NICK EICHER, HOST: Today is Friday, June 28th. Good morning! This is The World and Everything in It from listener-supported WORLD Radio. I’m Nick Eicher.
MARY REICHARD, HOST: And I’m Mary Reichard. It’s time once again for your listener feedback. And we’ve got managing editor J.C. Derrick here, too!
DERRICK: Good morning! And as we always do, we’ll start today with a few corrections.
REICHARD: Always good and right to correct the record.
DERRICK: Absolutely, and let’s start with the name of those grounded Boeing jets. They are 737 Max jets, not 747s. Just a verbal typo there.
EICHER: And in the introduction to the program two weeks ago, I mentioned a nuclear disaster in Russia. Well, the Chernobyl accident happened in what is now the independent country of Ukraine—which then, back in 1986, was part of the Soviet Union.
REICHARD: Yeah, several of you emailed us about that one, including Tamara Reimer. She and her family are missionaries based about 50 miles from Chernobyl. And she said with the daily fighting going on these distinctions are very important.
DERRICK: They are. And just two more corrections: We reported on how the Supreme Court remanded the case of Barronelle Stutzman. She’s the florist in Washington who declined to participate in a same-sex wedding. Well, when we told the story, we said her shop is in Richmond, Washington—but the name of the town is Richland. Not M-O-N-D, but L-A-N-D.
EICHER: Also, we referenced an effort to kick Chick-fil-A out of the San Antonio airport. In fact, the company never had a location at the airport. The fight is over whether Chick-fil-A can open a new store there. Small distinction but important, as we say, to correct the record.
On to good news now. Kansas City listener John Oster appreciated a story by Jenny Rough.
OSTER: I want to thank you for the segment that you did on the hymns for people with dementia and share with you my own experience with this. My late grandma was diagnosed with an aggressive form of dementia called Pick’s disease. Pick’s disease makes people unable to communicate, leaving them trapped in their own mind. The only way she had to verbalize anything was singing along to the old hymns.
One Sunday, we put on an old Gaither Homecoming video for her to watch when she began to cry. My mom asked my grandma what’s wrong, Dee? She responded clear as day: “The Lord is ministering to my spirit.” How amazing is it that the Lord ministers even to the souls of those with dementia or trapped in their own minds like my grandma? Thank you so much for bringing these memories back.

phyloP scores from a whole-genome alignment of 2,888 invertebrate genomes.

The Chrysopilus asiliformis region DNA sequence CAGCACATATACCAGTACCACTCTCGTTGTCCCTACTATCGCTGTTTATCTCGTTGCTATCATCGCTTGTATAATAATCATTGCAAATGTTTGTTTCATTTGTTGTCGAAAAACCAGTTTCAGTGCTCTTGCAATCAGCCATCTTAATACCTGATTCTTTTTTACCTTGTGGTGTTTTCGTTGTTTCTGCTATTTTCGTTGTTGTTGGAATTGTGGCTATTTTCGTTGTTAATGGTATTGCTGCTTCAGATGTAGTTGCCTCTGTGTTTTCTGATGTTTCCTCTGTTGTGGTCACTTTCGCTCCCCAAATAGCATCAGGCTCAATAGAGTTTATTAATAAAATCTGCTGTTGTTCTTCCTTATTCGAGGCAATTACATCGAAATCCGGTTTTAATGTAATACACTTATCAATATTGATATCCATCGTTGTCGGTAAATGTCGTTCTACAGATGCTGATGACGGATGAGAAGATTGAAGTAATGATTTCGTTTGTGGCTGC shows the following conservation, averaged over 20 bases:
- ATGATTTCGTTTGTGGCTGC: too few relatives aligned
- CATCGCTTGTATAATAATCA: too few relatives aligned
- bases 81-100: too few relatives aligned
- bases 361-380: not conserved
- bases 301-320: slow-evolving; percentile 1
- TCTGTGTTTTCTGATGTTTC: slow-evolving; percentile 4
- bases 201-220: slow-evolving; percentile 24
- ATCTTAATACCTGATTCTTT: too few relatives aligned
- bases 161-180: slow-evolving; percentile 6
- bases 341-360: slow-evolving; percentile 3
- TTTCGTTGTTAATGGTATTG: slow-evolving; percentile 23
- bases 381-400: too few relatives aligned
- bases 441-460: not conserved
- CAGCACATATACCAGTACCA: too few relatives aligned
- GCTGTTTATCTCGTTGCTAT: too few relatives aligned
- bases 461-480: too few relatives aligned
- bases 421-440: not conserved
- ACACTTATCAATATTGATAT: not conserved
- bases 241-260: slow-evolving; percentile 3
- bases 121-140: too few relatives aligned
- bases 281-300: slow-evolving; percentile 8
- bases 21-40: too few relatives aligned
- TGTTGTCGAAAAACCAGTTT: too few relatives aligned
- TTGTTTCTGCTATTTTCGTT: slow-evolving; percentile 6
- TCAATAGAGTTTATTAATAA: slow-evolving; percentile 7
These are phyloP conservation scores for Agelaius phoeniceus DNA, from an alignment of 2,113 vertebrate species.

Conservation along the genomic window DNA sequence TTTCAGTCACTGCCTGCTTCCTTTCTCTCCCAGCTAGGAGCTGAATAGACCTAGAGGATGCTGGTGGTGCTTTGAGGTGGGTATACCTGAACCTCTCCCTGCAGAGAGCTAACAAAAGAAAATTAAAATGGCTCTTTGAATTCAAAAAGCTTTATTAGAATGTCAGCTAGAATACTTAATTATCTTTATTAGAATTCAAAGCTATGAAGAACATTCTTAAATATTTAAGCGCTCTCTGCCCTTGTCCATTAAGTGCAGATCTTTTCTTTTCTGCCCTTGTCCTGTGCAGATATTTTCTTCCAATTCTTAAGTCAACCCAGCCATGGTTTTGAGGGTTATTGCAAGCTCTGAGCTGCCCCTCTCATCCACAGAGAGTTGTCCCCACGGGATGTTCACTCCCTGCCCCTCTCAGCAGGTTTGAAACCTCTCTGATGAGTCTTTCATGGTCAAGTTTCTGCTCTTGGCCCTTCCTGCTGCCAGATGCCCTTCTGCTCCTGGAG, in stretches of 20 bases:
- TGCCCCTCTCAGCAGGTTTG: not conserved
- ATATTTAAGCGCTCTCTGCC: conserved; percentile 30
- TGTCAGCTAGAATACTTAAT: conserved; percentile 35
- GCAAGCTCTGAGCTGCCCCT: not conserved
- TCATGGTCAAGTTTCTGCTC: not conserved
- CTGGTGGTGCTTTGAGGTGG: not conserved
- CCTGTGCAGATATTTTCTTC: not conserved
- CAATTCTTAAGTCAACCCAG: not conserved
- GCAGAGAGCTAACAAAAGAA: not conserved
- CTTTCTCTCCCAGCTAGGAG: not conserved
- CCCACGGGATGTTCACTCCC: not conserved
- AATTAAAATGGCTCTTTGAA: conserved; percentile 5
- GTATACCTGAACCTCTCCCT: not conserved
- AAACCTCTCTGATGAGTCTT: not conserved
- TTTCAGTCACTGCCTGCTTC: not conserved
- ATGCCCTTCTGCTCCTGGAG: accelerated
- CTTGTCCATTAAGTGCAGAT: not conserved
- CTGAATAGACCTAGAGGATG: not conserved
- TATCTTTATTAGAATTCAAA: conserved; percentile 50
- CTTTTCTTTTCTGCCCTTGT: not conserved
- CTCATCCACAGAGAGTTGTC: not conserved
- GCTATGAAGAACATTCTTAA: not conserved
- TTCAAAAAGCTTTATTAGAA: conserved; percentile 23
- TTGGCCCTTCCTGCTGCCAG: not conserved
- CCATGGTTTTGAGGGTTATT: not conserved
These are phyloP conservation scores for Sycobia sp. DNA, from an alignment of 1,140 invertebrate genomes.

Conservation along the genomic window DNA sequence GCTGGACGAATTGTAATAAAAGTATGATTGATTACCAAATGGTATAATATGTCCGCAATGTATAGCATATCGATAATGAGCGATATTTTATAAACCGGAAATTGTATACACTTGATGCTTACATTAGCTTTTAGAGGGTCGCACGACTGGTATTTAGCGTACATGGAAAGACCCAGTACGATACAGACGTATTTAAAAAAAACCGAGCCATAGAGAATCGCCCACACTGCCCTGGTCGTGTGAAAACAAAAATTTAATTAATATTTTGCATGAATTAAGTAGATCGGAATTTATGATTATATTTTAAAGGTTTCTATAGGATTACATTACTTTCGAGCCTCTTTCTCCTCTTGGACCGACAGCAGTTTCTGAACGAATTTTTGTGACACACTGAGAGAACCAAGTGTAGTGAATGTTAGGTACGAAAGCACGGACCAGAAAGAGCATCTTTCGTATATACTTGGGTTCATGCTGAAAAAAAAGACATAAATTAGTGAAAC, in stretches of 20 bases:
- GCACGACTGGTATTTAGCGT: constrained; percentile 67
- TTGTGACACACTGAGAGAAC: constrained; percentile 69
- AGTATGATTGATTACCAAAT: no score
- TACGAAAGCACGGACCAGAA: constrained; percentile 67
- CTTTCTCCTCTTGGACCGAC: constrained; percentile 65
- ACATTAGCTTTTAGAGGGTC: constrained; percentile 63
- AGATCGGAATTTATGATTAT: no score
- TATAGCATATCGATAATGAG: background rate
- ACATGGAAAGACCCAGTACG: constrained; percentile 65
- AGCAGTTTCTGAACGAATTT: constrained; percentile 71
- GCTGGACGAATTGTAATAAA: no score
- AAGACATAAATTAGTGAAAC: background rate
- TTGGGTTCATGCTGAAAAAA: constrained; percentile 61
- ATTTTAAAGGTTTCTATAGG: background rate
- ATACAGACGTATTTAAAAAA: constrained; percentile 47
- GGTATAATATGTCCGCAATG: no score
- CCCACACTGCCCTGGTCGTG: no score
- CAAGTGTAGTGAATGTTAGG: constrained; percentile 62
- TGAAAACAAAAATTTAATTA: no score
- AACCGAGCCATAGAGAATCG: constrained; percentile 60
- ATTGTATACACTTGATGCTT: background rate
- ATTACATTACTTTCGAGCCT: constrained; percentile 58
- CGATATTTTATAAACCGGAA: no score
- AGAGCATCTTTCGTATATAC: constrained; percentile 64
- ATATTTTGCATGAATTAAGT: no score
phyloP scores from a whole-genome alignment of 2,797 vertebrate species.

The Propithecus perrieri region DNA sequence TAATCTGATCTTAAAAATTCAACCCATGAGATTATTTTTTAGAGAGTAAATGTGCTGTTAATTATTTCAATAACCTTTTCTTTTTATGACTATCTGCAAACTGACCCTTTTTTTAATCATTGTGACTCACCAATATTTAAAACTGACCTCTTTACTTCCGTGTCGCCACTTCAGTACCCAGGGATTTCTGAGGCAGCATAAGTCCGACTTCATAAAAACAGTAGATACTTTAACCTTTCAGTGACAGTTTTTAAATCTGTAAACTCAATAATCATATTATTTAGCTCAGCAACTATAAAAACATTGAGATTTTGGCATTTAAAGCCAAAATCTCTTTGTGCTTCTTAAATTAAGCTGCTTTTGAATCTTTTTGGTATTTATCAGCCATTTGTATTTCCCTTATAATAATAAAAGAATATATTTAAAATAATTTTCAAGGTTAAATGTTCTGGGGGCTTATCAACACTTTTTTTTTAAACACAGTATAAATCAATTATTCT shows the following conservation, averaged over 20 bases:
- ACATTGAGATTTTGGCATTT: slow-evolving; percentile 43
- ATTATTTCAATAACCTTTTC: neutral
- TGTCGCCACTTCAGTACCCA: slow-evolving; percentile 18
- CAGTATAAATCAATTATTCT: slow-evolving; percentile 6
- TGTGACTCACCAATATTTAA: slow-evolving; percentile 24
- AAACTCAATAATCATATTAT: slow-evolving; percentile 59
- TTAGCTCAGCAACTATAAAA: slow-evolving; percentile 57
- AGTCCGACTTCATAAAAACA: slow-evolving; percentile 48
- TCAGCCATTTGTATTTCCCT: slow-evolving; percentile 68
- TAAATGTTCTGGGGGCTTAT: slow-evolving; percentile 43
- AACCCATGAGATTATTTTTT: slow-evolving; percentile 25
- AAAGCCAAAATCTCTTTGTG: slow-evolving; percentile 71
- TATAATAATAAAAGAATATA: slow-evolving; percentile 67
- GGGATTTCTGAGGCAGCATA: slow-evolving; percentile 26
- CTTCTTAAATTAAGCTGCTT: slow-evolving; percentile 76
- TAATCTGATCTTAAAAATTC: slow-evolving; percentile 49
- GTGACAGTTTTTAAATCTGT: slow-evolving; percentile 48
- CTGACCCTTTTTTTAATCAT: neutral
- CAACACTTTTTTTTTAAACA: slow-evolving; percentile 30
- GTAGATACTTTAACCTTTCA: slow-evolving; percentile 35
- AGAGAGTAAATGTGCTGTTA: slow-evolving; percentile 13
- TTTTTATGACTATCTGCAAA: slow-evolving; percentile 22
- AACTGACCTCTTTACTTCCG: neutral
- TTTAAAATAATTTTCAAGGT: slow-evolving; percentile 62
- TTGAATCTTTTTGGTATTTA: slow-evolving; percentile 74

REICHARD: Well, John, you weren’t the only one who appreciated that, as well as the conversation with Jamie Dean about caring for people with dementia.
What some listeners did not appreciate was our vaccine stories.
DERRICK: Yeah, we’ve taken criticism from both sides on this one. Listener Danielle Versluys said she was pleased to hear us cover vaccine choice arguments, but:
“The point continually missed by WORLD’s reporting,” she said, “is the need for peer-reviewed, double-blind studies on vaccinated vs. unvaccinated children and their long and short-term health.”
EICHER: Meanwhile, Lawrence Noel had a different view. He’s a public health professional, and he said that, with reference to the argument that vaccines use fetal cells from abortion, he would’ve appreciated hearing from experts who could counter or clarify those arguments. He says, quoting here, “The human cell cultures were originally taken from two aborted fetuses in the 1960s and have been maintained since, but they do not come from recently or recurring aborted fetuses.”
REICHARD: And Dr. Neil Thompson thought we should have covered more of the history of vaccines. He said people often forget that “hundreds of millions of lives have been saved over the past two centuries due to the use of vaccines.” He cited smallpox, measles, and the bubonic plague.
DERRICK: Next, we’ve got another caller on our listener feedback line. That number, by the way, 202-709-9595.
BROWN: Hey, my name is Dr. Matt Brown. I’m a practicing physician outside of Boone, North Carolina. I’ve been a listener since this past December. I contribute on a monthly basis. And I find your reporting refreshing. And I’m also have been in the past an avid listener of National Public Radio and gave up on them about 15 years ago because their reporting had become so centered on the LGBT community. And since then had given up on listening to any news outlet at all. I found them all fairly discouraging in terms of their content, but this has been a breath of fresh air. So thanks so much.
EICHER: And how about a review from iTunes? We’ve got more than 17-hundred of those now—and all but 100 of them are five-star, so that’s very kind.
One recent review called the program his “go-to source for [his] daily dose of world news from a biblical worldview. Great stuff!”
Another one perceived that we take our “job seriously and try to treat every story with accuracy and integrity.”
DERRICK: I’d say that pretty well sums up what we’re trying to do here, and I appreciate the word “try.” Just remembering that we always start these feedback sessions with corrections and criticism. Because even when we fall short, we do aim high.
REICHARD: Right. Respectful, patient, pursuing truth. Admit mistakes. That’s what we aim for.
EICHER: Yeah, and you know what? This kind of rigorous reporting isn’t cost-free, and I just want to say here near the end of our time today, thank you to all of you who’ve given to our Spring Giving Drive. We’ve asked and kindly cajoled, but I think right now is the time just to say thanks. It’s going to take time to get a final tally, because there’ll be mail on Monday and Tuesday that comes in over the weekend, but we’ll very soon report the final results to you.